Friday, October 31, 2008

Remembering the Kids Who Wait

This is a difficult entry to write, as the end of our Tulsa November Lighthouse Project has come sooner for seven of the children scheduled to arrive this evening. One orphanage on the trip, represented by seven children, is under a medical quarantine due to an outbreak of dysentery. The head of the Ministry of Health of the specific region of Russia is not allowing any of the children from that orphanage scheduled to travel to come; thus, there will be only six children on the trip. The children affected are Anton, Alexei P., Lima, Denis, Ekaterina, Nikolai, and Dima P. It would be hard to overstate how sad this makes me, as the children are terribly disappointed. Additionally, the families have thrown themselves into preparing for this trip so enthusiastically that it was devastating to have to deliver this news to them. These families are still true host families, as they’ve been hosting these children in their hearts. Please keep these disappointed and sick children, as well as their Tulsa families, in your prayers.

As these children have passports, plane tickets, and visas good for six months, my plan is to return to Tulsa in January for another trip, hopefully with additional children. These seven should be able to visit Tulsa at that time. Each host family who planned to host one of these kids will, of course, have first priority to host the same child in January, assuming the child is in condition to make the trip. Exact dates will be announced, though it appears the trip will be the early part of the month.

I am experiencing much emotional dissonance: on the one hand, great sadness for the children and families who will not meet each other in November, and hope for the children God has allowed to actually come. I am cognizant that the six remaining children deserve to have a wonderful trip where they find their families, but behind my necessary enthusiasm for the trip as it now is, I remember with great emptiness and sorrow the seven children I thought would be here. I will smile and work vigorously for the trip, but please know I have not forgotten the kids who wait. That said, I am obligated to switch gears and work toward finding families for the kids we’ll meet tonight.

But I have not forgotten…

Wednesday, October 29, 2008

Ready to Go!

Today brought news that our trip is complete: Denis has his host family! I am praising God that this final piece of the puzzle has been put into place. While the prayers for host families for all children were graciously answered, there is much prayer needed for each child’s forever family to be found. Here are two more of the children I’m praying for tonight:

Andrei (left) is a twelve-year-old who was proud to recite the English alphabet on video. His favorite food is milk soup. Like many boys in Russia, Andrei wants to drive for a career. He was on the master list for two previous Lighthouse Project trips, but as a host family never chose him, he had been unable to travel prior to Tulsa. This time, a host family picked Andrei, so this sweet boy finally has his turn to seek his place in a family. A generous pediatric ophthalmologist in Tulsa has offered to do a complete ocular evaluation on him, so any family considering making Andrei their son would have a realistic picture of challenges he might face. After the struggle to find Andrei’s host family, I am praying that his adoptive family senses God’s call on this first trip so his wait can end without further delay.

My first six Lighthouse Project trips have run in my home state of Michigan. Since the Lighthouse Project has been such an important part of my family’s life for the past few years, it’s not surprising that some of the people I speak with most have wanted to participate. My sister-in-law lives in the Tulsa area; her desire to host a child led to my decision to run a trip in Oklahoma. Her family is eagerly awaiting the arrival of eleven-year-old Anton (right). Anton’s teacher says he is one of the best students in his grade. He knows many poems and has visited the art museum in his orphanage town. When asked what he wanted in the future, he said just a brother, sister, mom, and dad. I’m praying that my sister-in-law and her family will know the same joy that has so thoroughly motivated me: being part of a child’s life in a way that leads him to a future filled with hope and promise.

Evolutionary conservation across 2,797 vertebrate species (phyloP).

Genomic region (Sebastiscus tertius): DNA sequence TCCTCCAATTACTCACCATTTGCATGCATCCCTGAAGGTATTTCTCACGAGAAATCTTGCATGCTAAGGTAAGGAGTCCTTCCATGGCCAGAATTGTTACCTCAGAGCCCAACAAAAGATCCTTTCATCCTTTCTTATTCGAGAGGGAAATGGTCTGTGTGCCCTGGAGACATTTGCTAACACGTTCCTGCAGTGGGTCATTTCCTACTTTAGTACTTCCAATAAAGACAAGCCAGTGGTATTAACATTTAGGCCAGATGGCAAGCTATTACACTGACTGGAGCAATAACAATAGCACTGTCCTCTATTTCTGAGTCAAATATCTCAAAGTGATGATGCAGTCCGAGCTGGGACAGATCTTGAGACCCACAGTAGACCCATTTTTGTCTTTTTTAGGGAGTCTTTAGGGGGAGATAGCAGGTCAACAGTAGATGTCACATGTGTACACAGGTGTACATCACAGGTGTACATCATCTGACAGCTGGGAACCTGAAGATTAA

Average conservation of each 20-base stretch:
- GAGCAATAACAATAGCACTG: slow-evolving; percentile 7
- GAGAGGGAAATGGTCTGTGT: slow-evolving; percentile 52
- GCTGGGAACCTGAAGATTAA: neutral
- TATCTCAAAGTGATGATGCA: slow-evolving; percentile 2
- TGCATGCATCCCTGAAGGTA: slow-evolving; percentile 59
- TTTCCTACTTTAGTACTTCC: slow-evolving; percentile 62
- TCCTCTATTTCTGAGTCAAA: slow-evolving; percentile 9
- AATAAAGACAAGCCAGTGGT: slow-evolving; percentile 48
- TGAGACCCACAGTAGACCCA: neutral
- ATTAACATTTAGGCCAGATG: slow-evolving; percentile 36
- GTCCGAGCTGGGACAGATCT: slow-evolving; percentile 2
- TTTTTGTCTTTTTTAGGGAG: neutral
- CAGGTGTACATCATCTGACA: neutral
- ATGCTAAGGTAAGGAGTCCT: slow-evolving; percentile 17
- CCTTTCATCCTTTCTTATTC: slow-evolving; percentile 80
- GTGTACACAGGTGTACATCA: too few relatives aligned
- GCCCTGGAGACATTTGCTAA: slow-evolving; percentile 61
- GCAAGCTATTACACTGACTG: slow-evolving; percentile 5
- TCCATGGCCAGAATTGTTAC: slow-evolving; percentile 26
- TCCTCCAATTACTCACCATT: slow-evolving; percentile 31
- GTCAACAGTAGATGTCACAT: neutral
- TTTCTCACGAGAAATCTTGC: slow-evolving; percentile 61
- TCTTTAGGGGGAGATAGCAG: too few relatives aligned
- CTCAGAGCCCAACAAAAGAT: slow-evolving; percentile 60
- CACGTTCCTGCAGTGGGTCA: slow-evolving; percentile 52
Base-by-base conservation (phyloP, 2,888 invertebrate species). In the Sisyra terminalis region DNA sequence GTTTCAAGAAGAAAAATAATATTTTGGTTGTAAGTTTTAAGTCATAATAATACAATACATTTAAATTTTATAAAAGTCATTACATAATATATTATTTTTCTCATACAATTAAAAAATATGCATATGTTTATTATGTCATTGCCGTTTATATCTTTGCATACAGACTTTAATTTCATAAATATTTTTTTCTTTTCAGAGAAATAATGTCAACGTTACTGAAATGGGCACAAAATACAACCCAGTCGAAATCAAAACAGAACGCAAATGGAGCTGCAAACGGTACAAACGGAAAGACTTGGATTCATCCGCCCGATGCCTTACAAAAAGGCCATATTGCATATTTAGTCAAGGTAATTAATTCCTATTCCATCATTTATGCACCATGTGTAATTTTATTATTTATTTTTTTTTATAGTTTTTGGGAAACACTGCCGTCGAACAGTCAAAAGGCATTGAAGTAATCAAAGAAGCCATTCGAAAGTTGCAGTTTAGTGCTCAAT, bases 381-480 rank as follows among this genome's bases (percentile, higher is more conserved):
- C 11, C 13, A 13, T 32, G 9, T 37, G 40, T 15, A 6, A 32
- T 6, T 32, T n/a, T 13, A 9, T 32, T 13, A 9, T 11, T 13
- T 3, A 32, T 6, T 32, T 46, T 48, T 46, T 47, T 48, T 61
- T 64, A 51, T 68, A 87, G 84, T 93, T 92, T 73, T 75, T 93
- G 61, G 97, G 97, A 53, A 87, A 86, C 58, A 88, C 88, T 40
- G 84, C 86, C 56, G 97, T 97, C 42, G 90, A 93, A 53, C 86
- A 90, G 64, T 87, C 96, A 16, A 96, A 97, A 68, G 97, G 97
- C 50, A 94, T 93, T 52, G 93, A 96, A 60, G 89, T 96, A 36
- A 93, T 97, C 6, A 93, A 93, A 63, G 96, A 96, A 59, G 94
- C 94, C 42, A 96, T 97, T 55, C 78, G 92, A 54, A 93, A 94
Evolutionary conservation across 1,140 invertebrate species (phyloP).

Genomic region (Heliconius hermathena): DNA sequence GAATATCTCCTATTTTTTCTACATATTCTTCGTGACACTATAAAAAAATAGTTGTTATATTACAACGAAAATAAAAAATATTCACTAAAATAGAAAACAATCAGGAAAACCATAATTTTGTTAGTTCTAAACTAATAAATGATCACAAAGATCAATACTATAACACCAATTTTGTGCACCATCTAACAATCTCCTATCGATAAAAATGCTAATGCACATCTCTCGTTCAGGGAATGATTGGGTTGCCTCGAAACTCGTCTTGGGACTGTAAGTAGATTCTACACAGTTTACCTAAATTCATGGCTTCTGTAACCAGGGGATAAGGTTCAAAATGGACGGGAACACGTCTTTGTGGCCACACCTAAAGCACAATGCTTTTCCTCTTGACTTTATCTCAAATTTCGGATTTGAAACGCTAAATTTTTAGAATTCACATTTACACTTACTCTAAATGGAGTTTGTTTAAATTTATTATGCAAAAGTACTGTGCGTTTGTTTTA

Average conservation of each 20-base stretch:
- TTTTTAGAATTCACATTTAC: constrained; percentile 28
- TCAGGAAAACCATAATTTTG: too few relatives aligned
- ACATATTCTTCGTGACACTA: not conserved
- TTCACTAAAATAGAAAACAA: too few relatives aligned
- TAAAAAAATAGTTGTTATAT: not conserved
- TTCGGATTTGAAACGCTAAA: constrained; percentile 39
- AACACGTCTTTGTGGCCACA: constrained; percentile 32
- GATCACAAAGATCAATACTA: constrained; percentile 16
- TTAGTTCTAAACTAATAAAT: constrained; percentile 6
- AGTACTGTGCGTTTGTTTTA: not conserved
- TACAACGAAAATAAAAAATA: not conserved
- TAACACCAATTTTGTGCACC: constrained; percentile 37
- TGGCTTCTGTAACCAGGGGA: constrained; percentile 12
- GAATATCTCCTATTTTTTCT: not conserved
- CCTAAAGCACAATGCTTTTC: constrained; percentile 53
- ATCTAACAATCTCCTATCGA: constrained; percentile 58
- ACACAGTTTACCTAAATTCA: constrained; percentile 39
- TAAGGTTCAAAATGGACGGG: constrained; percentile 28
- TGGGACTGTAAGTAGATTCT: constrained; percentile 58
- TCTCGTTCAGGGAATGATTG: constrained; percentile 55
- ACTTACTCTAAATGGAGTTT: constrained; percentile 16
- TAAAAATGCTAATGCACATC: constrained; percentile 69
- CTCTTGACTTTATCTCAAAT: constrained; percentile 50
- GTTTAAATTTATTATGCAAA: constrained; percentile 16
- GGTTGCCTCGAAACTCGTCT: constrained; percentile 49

Friday, October 24, 2008

Seven Days and Counting

There is always an extra air of excitement once we hear the final trip dates for the Lighthouse Project children. All the phone conversations, e-mails, mailings, and prayers for the trip culminate in the kids’ arrival, and when we have airline tickets, arrival cannot be long away. Good news came in threes yesterday: Nikolai’s host family was found, dates were finalized, and Denis was put on the trip even though we have not yet found his host family. The kids will fly into Tulsa on American Airlines flight 485 at 10:20 p.m. on Friday, October 31. Families interested in meeting the children when they arrive at the airport are welcome to do so.

An edge of nervous anticipation hangs over our group as the host families wait the last few moments before meeting the child with whom they will share their hearts and their homes for the next ten days. With balloons, teddy bears, and welcome signs written in Russian, a group photo is a must. Some families expect to be a bridge for another family to meet and adopt the child they host, while others see this as the first day of forever with a child they believe is their son or daughter. I’ve not tired of this moment after six trips; this moment rewards the previous months’ efforts.

The Russian children are always the last ones to the arrival hall. Finally, I recognize the kids I’ve grown fond of and known just in orphanage photos and short video clips. Most kids are smaller than I expect, and all are thinner. What strikes me most, though, is not how little they are or how lightly they travel, but that they have no one. My children don’t cross the street without me, but these children cross the world alone, looking for that someone who will protect them, cherish them, nurture them, love them. Is this too unreasonable a request? After a trip filled with family and fun, I know they return to their orphanages, their “homes”, and no mom or dad will greet them at the door with a hug and “I missed you! How was your trip?” I understand again when I see the children at the airport for the first time: my task is urgent. I will attack it with all the gusto and creativity I can muster. Someone is counting on me and I will do my best not to fail them.